Chapel Talks undergo a virtual transformation

Chapel, held every Monday and Friday, is a hallmark of a Hill School week. In a typical year, the entire student body would gather in the Chapel twice a week in the morning. The service would consist of a school hymn, some prayers, and a reflective, motivational or personal talk from a current 6th former or faculty member. As students go through their time at Hill, many often try to imagine themselves standing at the podium. 

“It means a lot that I will be able to have this experience and share what I have written with everyone, especially after watching so many other talks over the years,” said Ellinor Lagor ’21, who has grown up on campus and watched her own siblings stand at the podium.

Although this year’s speakers are not able to deliver their speech live, the tradition is being upheld in a new light. This year, Chapel is prerecorded and watched in a classroom with one’s advisory. The speaker records their talk in the Chapel a week before it is released for the rest of the school to watch. Both speeches for the week are recorded on the same day so that there is enough time to edit. With only a few present during the process, the speaker has a very different experience in delivering the talk. Instead of addressing the community as a whole, they look out into the empty pews and are told to make eye contact with the camera lens.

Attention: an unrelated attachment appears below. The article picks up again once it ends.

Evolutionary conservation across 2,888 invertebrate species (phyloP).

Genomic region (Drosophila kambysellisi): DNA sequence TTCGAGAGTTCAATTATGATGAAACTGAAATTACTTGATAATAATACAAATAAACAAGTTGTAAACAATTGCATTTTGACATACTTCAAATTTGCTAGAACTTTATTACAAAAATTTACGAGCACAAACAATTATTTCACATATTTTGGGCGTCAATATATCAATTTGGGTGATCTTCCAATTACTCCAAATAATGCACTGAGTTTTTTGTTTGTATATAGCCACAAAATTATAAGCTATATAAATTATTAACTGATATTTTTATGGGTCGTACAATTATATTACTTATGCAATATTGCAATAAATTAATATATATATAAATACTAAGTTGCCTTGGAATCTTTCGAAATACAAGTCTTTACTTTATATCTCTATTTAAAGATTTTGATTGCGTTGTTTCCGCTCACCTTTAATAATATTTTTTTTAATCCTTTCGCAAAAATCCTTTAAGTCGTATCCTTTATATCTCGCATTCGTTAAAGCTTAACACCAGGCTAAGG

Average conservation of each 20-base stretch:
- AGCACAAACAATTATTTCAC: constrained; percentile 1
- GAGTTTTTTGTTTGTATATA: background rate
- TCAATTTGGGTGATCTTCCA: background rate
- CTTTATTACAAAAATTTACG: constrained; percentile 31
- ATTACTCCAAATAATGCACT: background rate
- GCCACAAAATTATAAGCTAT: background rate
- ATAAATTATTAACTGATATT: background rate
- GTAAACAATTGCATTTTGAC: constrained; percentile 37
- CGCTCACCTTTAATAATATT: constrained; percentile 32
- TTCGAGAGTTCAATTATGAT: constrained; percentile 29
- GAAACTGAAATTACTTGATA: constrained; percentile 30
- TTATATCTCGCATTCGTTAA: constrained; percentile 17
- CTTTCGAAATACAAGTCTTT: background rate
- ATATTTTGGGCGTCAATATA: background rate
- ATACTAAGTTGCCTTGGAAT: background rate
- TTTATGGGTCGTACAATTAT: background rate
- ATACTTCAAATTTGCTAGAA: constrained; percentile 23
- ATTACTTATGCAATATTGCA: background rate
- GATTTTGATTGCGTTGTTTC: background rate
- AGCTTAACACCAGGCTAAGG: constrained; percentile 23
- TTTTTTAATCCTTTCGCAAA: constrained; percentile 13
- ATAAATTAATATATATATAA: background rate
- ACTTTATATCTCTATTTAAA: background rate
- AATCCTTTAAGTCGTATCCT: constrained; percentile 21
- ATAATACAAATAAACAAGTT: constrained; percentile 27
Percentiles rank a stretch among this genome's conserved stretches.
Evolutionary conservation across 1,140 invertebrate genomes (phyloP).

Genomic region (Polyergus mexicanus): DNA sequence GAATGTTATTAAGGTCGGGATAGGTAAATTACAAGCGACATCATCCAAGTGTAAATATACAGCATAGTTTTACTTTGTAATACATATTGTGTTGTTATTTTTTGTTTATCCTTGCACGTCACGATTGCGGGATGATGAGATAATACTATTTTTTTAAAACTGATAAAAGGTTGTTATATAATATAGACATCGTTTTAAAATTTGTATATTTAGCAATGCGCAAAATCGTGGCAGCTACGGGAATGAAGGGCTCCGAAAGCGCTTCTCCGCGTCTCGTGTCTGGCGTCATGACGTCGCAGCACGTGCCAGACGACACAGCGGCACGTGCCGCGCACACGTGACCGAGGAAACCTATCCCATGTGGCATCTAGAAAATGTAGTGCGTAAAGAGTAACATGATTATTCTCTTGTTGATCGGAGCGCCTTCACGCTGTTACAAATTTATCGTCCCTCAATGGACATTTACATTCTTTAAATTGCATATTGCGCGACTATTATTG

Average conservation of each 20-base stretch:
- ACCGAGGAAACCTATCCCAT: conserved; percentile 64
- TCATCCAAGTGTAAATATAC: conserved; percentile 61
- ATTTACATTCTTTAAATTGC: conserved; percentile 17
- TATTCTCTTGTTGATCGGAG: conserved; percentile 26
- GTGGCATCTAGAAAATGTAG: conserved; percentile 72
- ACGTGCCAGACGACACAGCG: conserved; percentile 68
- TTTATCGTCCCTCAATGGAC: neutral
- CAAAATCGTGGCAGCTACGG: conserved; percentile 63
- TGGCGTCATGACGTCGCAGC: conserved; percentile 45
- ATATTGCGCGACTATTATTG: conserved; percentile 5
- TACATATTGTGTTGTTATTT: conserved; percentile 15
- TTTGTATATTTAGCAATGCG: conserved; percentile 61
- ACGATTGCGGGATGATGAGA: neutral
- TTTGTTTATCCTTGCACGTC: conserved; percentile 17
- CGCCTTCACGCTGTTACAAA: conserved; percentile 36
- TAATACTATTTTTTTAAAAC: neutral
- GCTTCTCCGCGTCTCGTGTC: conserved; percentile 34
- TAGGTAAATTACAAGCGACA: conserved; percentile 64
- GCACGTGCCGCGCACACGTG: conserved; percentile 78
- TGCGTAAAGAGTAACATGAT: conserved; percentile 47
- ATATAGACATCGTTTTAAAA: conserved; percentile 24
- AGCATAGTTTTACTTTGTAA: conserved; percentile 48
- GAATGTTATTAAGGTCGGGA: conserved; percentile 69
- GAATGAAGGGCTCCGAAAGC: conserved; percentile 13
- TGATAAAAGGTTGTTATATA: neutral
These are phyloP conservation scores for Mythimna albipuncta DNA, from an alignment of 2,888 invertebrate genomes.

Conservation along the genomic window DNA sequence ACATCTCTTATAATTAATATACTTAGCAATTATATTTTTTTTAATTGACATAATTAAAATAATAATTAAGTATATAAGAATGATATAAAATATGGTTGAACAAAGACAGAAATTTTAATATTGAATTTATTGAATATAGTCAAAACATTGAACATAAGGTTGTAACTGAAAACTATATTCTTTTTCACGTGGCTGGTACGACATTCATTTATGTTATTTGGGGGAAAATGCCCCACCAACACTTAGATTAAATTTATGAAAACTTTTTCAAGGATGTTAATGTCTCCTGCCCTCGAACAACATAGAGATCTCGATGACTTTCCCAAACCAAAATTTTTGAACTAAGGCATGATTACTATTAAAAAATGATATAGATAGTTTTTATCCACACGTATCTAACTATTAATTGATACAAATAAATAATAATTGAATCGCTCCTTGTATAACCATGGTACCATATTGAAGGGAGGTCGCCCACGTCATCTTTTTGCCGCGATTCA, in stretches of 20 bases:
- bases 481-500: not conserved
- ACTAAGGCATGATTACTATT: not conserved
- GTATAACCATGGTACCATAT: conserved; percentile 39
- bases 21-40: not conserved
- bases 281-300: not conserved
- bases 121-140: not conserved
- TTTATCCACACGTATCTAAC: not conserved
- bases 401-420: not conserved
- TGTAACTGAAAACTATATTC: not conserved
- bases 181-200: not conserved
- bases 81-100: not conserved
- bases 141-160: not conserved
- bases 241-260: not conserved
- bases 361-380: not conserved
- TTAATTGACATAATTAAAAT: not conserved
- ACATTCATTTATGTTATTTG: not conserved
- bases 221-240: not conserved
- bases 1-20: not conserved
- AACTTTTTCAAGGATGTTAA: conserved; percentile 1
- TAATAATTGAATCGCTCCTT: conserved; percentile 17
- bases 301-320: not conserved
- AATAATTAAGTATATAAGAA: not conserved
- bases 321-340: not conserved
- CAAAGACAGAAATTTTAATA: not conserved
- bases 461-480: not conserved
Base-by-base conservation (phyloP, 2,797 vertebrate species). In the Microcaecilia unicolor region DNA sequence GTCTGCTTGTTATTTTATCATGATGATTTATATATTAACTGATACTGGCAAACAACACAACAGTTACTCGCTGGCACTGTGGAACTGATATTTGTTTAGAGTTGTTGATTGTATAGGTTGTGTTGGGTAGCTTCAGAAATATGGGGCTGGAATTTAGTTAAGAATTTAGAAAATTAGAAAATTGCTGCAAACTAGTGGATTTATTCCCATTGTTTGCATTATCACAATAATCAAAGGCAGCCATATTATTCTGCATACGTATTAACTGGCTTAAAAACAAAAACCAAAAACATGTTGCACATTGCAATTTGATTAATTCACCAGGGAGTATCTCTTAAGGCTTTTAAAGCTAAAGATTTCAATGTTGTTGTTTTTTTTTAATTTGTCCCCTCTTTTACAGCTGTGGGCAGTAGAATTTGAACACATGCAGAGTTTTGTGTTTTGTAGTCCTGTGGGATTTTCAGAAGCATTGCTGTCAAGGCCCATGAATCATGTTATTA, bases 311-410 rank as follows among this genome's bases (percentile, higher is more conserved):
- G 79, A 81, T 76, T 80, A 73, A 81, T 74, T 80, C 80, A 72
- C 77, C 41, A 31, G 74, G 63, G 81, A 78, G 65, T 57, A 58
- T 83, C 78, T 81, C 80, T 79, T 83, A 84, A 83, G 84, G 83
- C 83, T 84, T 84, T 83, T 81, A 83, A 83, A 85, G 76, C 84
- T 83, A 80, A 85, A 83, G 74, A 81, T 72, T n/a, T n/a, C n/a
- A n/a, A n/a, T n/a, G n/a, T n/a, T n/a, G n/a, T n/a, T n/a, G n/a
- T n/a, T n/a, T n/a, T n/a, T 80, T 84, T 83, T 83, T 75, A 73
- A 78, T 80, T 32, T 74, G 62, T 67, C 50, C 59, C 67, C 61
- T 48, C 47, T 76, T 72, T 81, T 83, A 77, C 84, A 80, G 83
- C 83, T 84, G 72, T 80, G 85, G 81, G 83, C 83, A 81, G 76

Bella Basile ’21, reflecting on her experience, said, “I was nervous to look into the camera, and it felt super unnatural at the beginning, but, besides that, I am very happy that I was still able to get my message out into the community.”

Despite the foreign situation and initial awkwardness, there are some benefits to having prerecorded Chapel. With the ability to have a proper recording with both audio and video, the talks are able to be shared easily among family, outside friends, and the broader community, including alumni. Social media has taken on a new role as Hill’s spiritual life Instagram account is now able to post clips and behind-the-scenes shots. The community is also able to sit and reflect on the subject due to the extra built-in time in the advisory schedule.

“This is our chance to continue to create community outside of the traditional spots like the Dining Hall and Chapel. I hope students will see this as an opportunity to honor each other in smaller spaces; that way they will appreciate the larger spaces much more later,” said Firestone Endowment Chaplain Rev. Khristi Adams.